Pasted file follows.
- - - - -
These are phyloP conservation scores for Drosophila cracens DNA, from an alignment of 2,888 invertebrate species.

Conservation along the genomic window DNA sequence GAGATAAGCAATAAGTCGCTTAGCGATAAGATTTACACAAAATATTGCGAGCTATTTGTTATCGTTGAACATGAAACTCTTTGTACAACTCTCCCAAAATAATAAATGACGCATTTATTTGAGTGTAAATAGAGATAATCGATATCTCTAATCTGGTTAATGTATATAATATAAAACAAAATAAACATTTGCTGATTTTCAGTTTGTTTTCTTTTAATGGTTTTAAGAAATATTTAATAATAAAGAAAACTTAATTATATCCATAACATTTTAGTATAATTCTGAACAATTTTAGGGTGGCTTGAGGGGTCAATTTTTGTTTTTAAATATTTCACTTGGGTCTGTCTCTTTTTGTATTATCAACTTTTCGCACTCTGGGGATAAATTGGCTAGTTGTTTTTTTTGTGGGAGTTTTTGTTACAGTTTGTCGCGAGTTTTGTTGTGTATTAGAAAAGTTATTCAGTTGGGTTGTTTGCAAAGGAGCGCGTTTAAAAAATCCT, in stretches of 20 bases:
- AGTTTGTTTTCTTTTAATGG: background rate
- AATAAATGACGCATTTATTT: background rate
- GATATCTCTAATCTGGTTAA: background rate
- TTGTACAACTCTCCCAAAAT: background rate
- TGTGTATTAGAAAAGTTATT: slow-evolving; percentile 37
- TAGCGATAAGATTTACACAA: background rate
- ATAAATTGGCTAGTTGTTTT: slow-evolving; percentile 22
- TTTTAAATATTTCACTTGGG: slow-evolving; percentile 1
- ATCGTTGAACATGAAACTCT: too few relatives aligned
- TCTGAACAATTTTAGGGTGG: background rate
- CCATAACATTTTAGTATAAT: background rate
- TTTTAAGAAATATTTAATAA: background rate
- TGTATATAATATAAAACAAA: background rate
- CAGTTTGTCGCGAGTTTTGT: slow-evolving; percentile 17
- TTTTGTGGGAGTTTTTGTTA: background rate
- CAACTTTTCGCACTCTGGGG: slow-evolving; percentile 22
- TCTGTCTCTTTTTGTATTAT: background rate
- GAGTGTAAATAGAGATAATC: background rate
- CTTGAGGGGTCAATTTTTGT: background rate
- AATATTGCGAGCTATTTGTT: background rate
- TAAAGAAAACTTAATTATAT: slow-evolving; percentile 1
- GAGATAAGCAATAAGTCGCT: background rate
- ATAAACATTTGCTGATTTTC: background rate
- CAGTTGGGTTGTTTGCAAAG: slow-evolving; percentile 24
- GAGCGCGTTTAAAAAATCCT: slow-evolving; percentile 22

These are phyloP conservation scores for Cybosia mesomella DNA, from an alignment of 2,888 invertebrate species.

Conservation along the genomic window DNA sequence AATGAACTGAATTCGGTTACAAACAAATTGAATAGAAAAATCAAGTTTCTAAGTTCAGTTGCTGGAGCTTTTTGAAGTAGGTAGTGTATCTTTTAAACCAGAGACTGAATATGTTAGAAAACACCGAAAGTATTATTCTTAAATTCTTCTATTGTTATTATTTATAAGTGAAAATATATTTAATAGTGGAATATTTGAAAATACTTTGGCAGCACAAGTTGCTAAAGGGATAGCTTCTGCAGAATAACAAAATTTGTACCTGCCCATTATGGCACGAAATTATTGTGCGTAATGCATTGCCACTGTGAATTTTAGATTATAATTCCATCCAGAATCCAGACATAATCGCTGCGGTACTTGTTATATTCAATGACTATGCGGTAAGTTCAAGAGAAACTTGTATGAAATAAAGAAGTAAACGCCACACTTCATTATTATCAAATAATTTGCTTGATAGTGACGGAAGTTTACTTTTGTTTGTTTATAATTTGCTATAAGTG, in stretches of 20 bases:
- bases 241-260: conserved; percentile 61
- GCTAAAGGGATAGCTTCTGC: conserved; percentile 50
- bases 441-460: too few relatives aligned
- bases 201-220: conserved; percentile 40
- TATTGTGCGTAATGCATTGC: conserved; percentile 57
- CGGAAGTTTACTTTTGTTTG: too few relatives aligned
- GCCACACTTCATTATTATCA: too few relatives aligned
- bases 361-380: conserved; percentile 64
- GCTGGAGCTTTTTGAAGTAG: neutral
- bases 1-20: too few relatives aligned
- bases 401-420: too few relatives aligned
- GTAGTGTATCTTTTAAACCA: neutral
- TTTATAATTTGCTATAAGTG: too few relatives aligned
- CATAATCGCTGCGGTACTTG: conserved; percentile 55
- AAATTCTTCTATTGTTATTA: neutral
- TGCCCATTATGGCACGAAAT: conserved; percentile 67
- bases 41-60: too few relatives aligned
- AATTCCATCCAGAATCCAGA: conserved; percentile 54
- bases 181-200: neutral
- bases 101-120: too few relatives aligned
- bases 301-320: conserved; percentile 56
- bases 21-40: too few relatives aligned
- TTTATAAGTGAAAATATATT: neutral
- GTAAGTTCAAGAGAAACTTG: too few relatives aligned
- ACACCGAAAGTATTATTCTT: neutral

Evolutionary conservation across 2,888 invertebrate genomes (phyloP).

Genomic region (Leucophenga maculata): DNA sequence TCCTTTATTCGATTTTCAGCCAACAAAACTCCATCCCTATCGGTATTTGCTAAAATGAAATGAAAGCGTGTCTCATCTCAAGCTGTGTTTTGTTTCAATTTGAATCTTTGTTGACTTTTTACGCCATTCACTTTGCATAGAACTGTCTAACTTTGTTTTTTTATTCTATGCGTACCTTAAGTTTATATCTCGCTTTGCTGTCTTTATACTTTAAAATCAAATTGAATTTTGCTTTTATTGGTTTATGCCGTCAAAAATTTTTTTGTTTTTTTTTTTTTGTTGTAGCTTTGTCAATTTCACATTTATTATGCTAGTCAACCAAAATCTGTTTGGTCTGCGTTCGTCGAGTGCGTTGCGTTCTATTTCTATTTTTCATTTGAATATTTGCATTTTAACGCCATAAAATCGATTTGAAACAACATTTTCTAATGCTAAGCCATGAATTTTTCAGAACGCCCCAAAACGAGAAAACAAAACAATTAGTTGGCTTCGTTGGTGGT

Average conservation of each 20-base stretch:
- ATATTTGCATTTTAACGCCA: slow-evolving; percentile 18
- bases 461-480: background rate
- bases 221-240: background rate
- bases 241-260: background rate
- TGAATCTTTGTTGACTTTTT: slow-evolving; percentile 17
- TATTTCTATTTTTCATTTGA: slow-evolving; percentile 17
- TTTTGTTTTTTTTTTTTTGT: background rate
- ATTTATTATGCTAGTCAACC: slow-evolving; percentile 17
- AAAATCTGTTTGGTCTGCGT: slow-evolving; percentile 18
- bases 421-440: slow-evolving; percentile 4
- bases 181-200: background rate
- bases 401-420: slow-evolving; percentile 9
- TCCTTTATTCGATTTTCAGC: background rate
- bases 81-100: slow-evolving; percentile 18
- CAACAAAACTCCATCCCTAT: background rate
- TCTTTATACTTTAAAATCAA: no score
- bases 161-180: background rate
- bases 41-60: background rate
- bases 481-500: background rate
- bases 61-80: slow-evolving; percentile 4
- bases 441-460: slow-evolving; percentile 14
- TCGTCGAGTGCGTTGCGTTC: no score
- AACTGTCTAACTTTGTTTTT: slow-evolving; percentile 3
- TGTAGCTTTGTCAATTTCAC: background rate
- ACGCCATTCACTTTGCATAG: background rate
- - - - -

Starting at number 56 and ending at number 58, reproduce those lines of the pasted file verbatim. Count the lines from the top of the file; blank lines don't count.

Genomic region (Leucophenga maculata): DNA sequence TCCTTTATTCGATTTTCAGCCAACAAAACTCCATCCCTATCGGTATTTGCTAAAATGAAATGAAAGCGTGTCTCATCTCAAGCTGTGTTTTGTTTCAATTTGAATCTTTGTTGACTTTTTACGCCATTCACTTTGCATAGAACTGTCTAACTTTGTTTTTTTATTCTATGCGTACCTTAAGTTTATATCTCGCTTTGCTGTCTTTATACTTTAAAATCAAATTGAATTTTGCTTTTATTGGTTTATGCCGTCAAAAATTTTTTTGTTTTTTTTTTTTTGTTGTAGCTTTGTCAATTTCACATTTATTATGCTAGTCAACCAAAATCTGTTTGGTCTGCGTTCGTCGAGTGCGTTGCGTTCTATTTCTATTTTTCATTTGAATATTTGCATTTTAACGCCATAAAATCGATTTGAAACAACATTTTCTAATGCTAAGCCATGAATTTTTCAGAACGCCCCAAAACGAGAAAACAAAACAATTAGTTGGCTTCGTTGGTGGT

Average conservation of each 20-base stretch:
- ATATTTGCATTTTAACGCCA: slow-evolving; percentile 18